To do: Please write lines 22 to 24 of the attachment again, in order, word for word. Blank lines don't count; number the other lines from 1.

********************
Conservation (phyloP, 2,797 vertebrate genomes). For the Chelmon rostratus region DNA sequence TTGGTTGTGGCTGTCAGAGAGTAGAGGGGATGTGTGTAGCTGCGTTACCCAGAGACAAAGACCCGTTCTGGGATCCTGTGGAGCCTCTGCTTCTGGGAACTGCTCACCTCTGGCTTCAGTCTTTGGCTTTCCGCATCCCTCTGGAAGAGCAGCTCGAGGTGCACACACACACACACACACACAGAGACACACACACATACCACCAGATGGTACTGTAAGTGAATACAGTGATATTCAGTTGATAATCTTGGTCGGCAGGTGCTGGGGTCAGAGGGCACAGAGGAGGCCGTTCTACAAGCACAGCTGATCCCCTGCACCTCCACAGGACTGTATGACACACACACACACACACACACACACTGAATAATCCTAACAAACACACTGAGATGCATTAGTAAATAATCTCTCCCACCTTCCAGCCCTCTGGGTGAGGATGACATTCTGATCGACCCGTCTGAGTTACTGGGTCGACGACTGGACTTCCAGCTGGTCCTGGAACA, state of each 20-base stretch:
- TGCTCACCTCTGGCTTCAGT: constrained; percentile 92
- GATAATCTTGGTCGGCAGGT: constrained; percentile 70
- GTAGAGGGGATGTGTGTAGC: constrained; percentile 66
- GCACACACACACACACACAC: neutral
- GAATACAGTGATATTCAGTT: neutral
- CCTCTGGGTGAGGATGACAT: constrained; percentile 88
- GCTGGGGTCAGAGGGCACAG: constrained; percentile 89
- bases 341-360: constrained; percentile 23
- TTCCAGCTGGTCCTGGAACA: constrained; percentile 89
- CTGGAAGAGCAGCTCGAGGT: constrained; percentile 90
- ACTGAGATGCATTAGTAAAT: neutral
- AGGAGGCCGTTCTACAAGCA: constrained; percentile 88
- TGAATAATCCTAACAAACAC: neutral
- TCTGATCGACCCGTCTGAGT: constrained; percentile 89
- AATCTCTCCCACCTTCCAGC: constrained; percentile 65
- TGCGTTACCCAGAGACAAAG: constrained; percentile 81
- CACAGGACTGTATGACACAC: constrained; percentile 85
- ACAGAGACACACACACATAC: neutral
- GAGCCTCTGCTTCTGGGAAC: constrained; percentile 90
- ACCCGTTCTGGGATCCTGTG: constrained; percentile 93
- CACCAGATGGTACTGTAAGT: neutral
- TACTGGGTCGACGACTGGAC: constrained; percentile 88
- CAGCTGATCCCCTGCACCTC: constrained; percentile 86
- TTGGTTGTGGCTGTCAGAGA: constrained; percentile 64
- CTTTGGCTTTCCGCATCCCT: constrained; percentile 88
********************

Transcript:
- CACCAGATGGTACTGTAAGT: neutral
- TACTGGGTCGACGACTGGAC: constrained; percentile 88
- CAGCTGATCCCCTGCACCTC: constrained; percentile 86